|Stamp Name||Special 69 Chinese Folk Tale Postage Stamps (1970)|
|Stamp Cat Standard||Special Stamps|
|Stamp Cat||Tales, Mammals|
|Dimension of stamps(mm.)||29x37|
|Size of souvenir Sheet (mm.)|
|Printer||China Engraving & Printing Works, R.O.C.|
|Process||Deep etch offset|
|Paper||76-1b〝郵〞(post) watermarked paper with red-blue fiber
The set of stamps features eight of the twenty-four famous folk tales of filial piety in China. The stories described on the stamps are as follows：
0.10 Old Lai-tsu of the Eastern Chou dynasty (770-256 B.C.), in order to show his old parents that 70 was not old, amused them by dressing like a child and stumbling with his water buckets.
0.10 A young man named Yien-tsu of the Chou dynasty, disguised himself as a deer by wearing a deer-skin in order to get milk from a flock of deer to feed his ill mother. When caught by hunters, the man explained his plan to them, and was then highly rewarded by the bandits.
0.10 A nine-year old boy named Hwang Hsiang of the Han dynasty (206 B.C.-8 A.D.) used a fan to cool the bed for his widower father during summer and warmed it with his own body in winter.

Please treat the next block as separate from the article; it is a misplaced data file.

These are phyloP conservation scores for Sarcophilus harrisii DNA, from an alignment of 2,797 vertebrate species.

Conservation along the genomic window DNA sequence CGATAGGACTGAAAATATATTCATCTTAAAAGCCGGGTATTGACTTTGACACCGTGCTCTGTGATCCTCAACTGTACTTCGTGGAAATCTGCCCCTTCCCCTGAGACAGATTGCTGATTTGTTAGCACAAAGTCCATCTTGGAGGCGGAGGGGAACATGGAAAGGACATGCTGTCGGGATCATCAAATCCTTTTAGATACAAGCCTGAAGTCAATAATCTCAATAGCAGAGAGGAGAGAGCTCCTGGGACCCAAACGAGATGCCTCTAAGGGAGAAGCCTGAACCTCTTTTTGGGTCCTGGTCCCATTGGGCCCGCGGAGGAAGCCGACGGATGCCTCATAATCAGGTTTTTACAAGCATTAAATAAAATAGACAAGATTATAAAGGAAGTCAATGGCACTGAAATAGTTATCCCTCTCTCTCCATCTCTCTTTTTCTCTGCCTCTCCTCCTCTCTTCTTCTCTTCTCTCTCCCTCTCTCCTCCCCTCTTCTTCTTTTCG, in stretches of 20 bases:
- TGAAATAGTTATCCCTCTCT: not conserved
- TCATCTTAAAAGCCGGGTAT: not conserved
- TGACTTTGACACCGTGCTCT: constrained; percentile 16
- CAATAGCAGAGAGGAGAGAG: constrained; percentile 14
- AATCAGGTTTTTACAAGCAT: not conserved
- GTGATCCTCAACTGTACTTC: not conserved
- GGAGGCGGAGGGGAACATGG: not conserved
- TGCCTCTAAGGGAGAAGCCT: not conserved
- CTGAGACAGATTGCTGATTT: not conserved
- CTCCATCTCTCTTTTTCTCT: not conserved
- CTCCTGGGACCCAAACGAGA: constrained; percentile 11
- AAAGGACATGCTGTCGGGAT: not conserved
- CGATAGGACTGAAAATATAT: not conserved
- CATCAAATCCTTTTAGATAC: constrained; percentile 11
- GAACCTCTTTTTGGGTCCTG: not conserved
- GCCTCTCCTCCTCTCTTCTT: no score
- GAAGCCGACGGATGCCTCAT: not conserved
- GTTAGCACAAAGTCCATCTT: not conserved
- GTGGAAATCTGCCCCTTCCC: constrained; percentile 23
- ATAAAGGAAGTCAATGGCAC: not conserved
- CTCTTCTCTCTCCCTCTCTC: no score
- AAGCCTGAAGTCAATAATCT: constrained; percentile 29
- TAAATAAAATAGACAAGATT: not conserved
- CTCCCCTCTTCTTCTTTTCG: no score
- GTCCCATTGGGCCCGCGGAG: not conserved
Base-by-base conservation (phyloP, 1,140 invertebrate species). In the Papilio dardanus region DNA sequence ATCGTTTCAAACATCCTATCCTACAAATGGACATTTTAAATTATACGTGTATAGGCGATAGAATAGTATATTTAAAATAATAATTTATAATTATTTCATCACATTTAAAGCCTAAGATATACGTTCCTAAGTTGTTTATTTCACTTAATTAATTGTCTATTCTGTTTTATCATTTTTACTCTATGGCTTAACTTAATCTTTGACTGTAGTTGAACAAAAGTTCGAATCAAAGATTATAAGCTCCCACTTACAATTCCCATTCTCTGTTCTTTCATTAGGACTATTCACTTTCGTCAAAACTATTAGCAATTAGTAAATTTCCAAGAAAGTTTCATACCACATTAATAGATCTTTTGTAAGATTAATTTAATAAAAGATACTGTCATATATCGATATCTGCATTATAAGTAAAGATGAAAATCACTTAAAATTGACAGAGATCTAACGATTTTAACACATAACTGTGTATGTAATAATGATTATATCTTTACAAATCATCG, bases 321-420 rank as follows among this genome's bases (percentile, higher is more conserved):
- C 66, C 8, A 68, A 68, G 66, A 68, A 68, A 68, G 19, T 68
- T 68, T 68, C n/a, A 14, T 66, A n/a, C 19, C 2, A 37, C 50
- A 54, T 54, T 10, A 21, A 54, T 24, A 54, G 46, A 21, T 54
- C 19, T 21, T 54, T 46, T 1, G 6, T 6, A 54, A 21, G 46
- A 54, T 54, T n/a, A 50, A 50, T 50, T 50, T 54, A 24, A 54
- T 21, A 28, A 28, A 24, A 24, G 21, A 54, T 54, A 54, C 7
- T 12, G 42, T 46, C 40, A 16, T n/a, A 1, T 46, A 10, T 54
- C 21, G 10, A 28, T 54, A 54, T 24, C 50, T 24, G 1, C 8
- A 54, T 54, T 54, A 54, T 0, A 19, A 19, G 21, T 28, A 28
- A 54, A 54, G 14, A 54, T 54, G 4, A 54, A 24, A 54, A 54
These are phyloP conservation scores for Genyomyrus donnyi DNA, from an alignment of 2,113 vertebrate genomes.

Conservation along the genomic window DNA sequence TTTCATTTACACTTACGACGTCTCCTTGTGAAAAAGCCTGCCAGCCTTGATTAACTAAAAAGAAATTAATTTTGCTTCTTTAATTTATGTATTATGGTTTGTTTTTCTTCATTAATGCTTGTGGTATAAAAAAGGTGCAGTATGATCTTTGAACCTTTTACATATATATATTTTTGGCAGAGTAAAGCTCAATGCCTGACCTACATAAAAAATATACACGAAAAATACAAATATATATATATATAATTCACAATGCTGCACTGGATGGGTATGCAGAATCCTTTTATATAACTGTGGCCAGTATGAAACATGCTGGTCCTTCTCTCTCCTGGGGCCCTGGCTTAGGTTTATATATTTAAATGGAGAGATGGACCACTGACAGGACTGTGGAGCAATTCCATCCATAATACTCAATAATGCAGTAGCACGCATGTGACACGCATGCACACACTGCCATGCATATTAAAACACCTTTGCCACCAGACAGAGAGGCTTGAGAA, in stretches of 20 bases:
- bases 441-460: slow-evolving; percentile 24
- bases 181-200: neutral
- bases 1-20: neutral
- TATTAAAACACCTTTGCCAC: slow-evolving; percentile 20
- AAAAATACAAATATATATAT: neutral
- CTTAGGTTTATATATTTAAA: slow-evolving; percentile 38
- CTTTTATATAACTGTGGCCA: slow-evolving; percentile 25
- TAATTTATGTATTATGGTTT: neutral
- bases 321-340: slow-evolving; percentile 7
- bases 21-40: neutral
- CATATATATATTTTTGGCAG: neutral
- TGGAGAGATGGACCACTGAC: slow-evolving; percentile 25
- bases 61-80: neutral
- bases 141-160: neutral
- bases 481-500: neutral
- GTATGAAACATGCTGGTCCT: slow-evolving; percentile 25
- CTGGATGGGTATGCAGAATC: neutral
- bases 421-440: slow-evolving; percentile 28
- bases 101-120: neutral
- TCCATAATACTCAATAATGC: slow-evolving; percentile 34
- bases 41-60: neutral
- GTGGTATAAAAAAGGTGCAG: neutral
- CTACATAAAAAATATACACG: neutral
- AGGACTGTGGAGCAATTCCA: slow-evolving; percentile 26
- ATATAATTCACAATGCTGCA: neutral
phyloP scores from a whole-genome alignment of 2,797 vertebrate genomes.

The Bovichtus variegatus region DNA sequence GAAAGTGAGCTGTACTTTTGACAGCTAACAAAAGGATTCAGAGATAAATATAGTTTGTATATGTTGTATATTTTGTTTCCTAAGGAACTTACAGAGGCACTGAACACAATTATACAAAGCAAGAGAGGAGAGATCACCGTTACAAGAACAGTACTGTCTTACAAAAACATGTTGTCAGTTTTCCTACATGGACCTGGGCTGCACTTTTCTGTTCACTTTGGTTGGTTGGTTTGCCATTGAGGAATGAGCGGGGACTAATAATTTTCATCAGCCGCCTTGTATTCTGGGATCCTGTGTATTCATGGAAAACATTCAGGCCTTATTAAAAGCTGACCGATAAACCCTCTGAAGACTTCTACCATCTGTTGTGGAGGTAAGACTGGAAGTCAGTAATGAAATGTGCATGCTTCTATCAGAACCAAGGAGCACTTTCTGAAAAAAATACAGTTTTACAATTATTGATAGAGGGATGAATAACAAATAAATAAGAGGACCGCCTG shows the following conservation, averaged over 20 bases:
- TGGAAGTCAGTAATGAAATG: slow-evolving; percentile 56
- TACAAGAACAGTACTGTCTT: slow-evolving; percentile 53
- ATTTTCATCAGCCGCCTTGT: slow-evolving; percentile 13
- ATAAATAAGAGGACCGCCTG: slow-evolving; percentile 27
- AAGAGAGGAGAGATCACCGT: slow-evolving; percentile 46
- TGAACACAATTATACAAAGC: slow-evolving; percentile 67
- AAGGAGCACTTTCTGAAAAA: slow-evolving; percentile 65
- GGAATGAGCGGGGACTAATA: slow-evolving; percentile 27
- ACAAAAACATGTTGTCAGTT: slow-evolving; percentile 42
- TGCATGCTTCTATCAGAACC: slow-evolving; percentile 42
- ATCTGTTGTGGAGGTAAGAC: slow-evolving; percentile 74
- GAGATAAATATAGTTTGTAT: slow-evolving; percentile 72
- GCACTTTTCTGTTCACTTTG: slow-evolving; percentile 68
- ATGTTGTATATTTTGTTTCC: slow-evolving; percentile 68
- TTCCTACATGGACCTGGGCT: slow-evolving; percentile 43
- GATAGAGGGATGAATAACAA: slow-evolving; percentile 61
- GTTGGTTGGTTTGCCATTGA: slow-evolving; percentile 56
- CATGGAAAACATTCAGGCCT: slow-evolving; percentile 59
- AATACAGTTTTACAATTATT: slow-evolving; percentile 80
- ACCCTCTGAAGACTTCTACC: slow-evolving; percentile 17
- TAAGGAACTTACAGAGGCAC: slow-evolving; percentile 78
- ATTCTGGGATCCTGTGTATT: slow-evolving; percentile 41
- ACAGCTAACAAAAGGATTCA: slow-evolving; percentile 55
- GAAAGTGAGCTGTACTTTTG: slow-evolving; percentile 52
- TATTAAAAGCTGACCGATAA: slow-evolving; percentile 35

0.10 Wang Shiang of the Tsin dynasty (265-316 A.D.) showed filial piety to his stepmother by breaking the ice to catch two fish for her diet during an illness.
0.10 Chu Hsiu-chang of the Sung dynasty (960-1279 A.D.)was the son of a concubine who was forced by his father's wife to marry another man when he was only seven. He was unable to get his mother out of his mind, so at 57 he abandoned his job as a high official and started a long journey to find her. Fortunately, when she was more than 70, he found her, and they were reunited as he welcomed her into his own home.
0.50 Emperor Wen (reigned 179-163 B.C.) of the Han dynasty attended personally to his mother's illness for three years, refusing to let anyone else do it forhim. He tasted every medicine himself before giving to his mother.
1.00 When six years old, Lu Chi of the Eastern Han dynasty (25-220 A.D.)followed his uncle to see a high official named Yuan Shu. He saved two oranges from those offered him for refreshment, hiding them in his sleeves so that he could take them to his mother who was very fond of oranges. When departing, the two oranges dropped to the floor. Questioned, the boy explained his purpose. The host, valuing his virtue of filial piety, praised him lavishly.
1.00 At fourteen years of age, Yang Hsiang of Tsin dynasty usually worked with his father in the wheat field. One day, suddenly a tiger caught his father. Yang Hsiang was so anxious to rescue his father that, forgotting his own danger, he jumped on the beast's back and desperately squeezed its neck with his two hands.Whereupon, the tiger released the father and ran away.